They told him many barriers hindered their work, including their own lack of knowledge about how to structure and effectively manage an organization, raise and track finances, and present their own case so others would want to support them. Armed with only a $25,000 grant, Woodson resigned his position as a Resident Fellow at the American Enterprise Institute for Public Policy Research, and launched the National Center for Neighborhood Enterprise.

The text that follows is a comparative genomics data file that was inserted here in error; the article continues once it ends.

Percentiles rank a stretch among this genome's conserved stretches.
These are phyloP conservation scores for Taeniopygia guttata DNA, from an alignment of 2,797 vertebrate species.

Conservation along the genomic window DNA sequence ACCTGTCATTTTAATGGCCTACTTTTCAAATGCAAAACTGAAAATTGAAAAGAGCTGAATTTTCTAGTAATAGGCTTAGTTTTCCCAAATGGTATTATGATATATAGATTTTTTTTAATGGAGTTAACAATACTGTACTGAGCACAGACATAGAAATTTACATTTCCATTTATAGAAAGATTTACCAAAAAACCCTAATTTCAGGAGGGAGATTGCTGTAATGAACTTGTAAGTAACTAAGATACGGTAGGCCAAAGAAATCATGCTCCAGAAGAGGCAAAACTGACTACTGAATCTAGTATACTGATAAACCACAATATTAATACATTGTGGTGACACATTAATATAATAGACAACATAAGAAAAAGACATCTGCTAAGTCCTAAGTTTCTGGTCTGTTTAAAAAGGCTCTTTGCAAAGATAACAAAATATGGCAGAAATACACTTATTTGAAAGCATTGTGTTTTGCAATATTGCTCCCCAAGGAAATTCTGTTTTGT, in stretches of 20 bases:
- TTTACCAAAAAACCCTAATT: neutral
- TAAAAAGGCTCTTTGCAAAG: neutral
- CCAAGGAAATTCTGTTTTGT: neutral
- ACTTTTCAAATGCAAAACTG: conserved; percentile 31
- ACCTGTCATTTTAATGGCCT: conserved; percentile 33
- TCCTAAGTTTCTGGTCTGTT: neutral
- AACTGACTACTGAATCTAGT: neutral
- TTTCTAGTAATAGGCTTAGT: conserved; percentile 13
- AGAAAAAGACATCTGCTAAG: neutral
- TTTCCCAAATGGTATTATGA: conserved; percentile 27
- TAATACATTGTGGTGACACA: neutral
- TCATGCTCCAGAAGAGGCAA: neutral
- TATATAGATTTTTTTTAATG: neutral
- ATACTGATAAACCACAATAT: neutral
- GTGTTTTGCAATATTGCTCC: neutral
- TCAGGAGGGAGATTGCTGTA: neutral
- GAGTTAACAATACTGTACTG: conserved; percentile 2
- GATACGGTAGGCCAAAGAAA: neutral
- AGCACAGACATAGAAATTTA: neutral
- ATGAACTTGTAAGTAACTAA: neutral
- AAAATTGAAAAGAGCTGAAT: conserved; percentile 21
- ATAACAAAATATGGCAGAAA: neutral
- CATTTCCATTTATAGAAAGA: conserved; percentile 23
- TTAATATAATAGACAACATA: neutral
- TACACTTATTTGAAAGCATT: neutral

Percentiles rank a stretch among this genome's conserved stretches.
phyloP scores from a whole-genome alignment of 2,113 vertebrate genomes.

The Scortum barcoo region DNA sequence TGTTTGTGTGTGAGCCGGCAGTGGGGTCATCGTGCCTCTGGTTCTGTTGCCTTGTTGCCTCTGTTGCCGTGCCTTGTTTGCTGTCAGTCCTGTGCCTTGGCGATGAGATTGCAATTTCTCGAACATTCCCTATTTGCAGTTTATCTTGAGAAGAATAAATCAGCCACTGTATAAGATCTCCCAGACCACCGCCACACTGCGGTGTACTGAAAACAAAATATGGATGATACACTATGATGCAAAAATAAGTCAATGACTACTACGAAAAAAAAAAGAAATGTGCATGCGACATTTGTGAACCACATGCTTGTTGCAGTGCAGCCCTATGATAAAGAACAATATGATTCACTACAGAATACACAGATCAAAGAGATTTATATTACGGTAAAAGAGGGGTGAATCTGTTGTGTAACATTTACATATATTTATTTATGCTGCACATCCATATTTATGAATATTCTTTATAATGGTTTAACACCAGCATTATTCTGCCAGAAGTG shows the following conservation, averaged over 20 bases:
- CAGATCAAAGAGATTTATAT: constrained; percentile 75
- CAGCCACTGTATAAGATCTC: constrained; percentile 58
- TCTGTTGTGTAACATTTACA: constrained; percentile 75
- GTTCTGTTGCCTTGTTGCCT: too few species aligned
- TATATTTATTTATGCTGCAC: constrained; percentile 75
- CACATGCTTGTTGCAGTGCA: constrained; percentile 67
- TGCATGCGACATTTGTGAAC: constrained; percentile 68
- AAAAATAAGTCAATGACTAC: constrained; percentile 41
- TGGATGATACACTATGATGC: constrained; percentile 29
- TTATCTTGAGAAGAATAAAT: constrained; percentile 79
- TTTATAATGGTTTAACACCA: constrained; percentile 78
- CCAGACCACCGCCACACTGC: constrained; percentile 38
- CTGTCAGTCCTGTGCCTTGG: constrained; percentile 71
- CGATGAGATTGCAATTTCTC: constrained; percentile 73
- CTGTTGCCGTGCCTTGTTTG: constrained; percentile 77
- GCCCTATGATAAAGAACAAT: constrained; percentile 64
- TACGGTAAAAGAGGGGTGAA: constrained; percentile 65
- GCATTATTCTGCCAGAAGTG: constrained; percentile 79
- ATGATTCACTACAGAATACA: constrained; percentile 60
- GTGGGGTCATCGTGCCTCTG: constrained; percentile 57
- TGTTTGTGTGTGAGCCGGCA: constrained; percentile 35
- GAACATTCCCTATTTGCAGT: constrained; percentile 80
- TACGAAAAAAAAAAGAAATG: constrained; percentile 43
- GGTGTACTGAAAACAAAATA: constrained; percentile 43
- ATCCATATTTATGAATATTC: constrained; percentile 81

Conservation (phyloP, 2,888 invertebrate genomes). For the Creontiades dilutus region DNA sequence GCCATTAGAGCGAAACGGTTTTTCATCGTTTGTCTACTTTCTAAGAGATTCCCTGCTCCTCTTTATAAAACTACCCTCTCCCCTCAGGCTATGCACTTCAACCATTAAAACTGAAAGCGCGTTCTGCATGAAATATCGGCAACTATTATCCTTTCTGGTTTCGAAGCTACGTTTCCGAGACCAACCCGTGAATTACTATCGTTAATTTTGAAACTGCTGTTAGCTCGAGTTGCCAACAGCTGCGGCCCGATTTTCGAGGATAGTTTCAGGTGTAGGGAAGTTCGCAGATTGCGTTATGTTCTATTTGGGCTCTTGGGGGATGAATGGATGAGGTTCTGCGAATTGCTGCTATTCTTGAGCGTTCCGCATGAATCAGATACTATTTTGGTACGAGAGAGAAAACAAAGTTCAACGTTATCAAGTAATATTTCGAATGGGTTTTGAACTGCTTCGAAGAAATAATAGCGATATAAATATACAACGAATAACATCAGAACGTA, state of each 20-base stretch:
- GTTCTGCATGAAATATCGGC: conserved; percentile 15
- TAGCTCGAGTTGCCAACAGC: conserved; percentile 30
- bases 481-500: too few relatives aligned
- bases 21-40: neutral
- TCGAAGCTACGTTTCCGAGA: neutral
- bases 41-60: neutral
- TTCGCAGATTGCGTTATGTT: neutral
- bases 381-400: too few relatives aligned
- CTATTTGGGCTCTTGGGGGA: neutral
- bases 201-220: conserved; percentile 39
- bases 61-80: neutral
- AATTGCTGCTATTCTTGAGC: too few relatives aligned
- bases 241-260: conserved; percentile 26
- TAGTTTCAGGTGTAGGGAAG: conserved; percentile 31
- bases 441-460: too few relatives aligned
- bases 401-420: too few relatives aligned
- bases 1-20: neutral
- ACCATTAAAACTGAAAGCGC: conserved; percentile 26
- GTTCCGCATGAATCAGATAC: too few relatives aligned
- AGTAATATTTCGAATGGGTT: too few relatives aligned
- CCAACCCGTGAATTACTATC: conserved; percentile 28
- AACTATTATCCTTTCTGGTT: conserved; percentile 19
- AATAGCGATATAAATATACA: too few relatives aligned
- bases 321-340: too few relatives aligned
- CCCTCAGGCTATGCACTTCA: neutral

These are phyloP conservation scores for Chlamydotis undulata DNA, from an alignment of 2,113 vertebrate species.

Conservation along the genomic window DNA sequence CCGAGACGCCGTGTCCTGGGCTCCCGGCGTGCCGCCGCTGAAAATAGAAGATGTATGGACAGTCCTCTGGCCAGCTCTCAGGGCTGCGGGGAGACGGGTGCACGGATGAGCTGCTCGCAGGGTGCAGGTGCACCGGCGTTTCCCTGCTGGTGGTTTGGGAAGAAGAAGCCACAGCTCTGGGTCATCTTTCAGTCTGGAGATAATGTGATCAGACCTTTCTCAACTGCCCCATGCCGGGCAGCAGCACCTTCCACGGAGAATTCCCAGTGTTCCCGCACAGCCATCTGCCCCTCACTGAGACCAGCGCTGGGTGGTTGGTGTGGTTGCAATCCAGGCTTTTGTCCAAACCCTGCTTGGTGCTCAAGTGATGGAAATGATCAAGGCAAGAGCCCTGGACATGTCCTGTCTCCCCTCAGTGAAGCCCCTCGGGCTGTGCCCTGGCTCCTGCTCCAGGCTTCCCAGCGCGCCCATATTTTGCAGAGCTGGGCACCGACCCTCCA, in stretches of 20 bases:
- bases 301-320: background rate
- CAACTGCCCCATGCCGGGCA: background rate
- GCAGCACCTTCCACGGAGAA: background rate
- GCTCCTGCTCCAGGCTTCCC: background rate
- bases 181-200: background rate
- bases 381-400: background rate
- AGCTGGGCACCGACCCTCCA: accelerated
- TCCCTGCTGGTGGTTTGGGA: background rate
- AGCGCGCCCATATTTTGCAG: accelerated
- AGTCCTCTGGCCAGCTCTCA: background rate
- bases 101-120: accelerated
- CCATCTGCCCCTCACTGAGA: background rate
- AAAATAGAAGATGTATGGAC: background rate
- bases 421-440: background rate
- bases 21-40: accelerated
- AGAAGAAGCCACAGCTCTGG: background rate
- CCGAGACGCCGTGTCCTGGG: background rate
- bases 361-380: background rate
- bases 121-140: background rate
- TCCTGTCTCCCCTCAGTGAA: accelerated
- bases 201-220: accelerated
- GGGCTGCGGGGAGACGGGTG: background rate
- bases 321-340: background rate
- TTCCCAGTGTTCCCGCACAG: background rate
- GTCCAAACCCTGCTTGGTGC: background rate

There have been many lean times over the years. But Woodson and the Center have remained true to those principles, and used them for some important victories, such as empowering resident management of public housing; giving low-income neighborhood leaders a voice in public policy; helping them create partnerships in the revitalization of urban neighborhoods; and developing a unique initiative that is effectively reducing youth violence in schools and communities throughout the nation. Over the years, the Center has brought training and technical assistance to more than 2600 leaders of faith-based and community organizations in 39 states and helped them attain more than 10 times the funding expended by the Center. On November 15, 2016, the Center for Neighborhood Enterprise rebranded as the Woodson Center as a tribute our Founder and President, Robert L. "Bob" Woodson, Sr. (pictured right).